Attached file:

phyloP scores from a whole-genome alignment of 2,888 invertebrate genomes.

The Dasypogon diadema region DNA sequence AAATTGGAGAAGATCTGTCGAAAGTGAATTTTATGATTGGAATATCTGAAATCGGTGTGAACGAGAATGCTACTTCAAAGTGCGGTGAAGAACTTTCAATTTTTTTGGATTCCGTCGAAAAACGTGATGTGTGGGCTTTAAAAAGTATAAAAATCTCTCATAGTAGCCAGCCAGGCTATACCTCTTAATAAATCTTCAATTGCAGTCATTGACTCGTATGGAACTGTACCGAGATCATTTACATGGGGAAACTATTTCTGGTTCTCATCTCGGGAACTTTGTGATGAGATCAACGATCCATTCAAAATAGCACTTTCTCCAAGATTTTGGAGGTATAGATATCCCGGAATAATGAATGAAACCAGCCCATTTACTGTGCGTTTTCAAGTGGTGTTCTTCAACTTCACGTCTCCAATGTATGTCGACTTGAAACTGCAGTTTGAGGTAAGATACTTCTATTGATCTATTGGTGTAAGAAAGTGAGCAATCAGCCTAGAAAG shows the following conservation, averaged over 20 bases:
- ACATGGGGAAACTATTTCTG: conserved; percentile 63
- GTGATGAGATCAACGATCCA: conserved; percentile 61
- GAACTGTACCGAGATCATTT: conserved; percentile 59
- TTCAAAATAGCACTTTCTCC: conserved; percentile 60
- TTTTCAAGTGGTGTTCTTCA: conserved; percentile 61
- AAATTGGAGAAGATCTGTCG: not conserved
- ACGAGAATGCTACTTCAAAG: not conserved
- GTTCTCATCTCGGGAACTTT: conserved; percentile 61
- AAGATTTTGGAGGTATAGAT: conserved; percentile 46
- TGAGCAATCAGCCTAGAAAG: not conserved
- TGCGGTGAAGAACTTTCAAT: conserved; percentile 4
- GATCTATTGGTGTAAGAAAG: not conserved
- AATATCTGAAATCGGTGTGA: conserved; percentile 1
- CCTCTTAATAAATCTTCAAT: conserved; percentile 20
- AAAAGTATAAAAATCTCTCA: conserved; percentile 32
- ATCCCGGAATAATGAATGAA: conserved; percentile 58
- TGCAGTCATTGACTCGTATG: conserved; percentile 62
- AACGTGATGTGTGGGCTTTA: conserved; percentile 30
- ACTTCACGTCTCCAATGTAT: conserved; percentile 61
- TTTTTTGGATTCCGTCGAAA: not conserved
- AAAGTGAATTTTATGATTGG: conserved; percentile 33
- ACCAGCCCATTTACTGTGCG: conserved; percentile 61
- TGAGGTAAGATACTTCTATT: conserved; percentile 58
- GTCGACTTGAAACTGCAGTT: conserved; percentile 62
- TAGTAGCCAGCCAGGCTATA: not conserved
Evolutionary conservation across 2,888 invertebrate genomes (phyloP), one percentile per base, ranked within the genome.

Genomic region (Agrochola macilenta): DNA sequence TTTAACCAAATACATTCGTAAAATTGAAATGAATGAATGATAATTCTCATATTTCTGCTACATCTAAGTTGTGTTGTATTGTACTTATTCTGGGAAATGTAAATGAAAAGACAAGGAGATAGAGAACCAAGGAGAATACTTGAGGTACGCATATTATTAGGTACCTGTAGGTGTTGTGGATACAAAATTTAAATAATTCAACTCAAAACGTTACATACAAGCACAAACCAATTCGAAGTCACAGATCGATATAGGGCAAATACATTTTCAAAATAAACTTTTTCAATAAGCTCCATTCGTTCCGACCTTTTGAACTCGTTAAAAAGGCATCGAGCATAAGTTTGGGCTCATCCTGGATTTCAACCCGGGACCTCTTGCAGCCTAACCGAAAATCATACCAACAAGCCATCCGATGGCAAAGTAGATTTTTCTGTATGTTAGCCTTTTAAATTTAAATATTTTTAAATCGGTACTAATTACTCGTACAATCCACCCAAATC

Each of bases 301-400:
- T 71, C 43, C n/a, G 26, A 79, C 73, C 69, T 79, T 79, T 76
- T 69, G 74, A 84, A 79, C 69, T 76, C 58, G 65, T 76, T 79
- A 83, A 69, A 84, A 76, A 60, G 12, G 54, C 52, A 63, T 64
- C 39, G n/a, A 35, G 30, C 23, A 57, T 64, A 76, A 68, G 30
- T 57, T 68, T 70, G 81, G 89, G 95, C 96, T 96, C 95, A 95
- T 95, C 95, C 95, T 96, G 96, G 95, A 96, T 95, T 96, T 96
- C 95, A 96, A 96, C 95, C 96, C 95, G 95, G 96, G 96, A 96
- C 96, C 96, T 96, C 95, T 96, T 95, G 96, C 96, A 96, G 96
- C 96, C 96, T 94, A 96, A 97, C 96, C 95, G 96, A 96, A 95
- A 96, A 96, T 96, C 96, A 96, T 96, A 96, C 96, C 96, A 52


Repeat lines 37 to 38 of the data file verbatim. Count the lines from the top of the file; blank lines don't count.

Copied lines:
- C 95, A 96, A 96, C 95, C 96, C 95, G 95, G 96, G 96, A 96
- C 96, C 96, T 96, C 95, T 96, T 95, G 96, C 96, A 96, G 96